Tommie Smith to Sell Gold Medal From 1968 Protest in Mexico City

Tommie Smith, an Olympic track and field champion, is auctioning the gold medal he wore at the 1968 Mexico City Games when he and American teammate John Carlos lifted gloved fists in a racial protest.

The medal and the red Puma cleats that Smith wore during the race are being sold online by New York-based M.I.T. Memorabilia, curator Gary Zimet said. The auction for the medal and shoes opened yesterday at $250,000 and will conclude Nov. 4.

“Tommie has had these items for 42 years and he feels it is time to share them with the sports memorabilia-collecting public,” Zimet said in a telephone interview.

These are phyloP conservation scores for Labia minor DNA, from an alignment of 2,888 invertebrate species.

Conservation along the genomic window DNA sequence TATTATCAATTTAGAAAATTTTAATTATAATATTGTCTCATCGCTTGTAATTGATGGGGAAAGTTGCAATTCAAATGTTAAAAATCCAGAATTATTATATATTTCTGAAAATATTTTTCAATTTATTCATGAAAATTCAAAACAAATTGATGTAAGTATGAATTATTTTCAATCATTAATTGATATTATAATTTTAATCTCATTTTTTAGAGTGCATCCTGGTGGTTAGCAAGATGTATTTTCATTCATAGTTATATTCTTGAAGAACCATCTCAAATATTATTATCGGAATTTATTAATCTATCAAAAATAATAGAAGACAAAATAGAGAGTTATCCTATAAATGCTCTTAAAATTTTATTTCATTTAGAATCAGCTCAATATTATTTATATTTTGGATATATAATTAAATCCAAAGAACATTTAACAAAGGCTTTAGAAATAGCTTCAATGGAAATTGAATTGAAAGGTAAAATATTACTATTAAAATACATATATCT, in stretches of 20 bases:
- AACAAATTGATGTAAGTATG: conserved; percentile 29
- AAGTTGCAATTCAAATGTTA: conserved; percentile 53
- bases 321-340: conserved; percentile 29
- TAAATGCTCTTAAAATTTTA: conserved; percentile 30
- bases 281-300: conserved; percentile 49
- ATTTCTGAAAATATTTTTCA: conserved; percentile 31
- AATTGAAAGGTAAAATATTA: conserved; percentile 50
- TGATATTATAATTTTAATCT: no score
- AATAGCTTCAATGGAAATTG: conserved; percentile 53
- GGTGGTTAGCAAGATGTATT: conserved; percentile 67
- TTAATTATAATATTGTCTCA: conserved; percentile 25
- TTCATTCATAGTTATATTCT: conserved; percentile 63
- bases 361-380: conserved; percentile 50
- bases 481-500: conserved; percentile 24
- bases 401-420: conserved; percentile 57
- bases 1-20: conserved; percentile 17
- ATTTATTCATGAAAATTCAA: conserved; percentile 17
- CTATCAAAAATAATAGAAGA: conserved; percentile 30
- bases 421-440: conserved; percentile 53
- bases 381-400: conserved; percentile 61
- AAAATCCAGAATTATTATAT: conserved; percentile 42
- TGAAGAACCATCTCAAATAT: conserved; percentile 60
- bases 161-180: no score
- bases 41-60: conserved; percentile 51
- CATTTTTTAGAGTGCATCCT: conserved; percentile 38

Smith, 66, intends to use a portion of the profits to help fund his philanthropic endeavors and is not selling the items out of financial distress, Zimet said. Smith declined to be interviewed.

Smith set a 200-meter world record in Mexico City with a time of 19.83 seconds. He and Carlos, who won the bronze medal, took the medal stand wearing black gloves, no shoes and beaded necklaces in a salute to the U.S. Civil Rights Movement. As the Star-Spangled Banner played, Smith and Carlos bowed their heads and raised their gloved fists in a show of solidarity.

Smith was a backup wide receiver for the Cincinnati Bengals in 1969, appearing in two games and catching one pass for 41 yards. He was inducted into the United States National Track and Field Hall of Fame in 1978 and awarded the Arthur Ashe Courage Award at the 2008 ESPY Awards.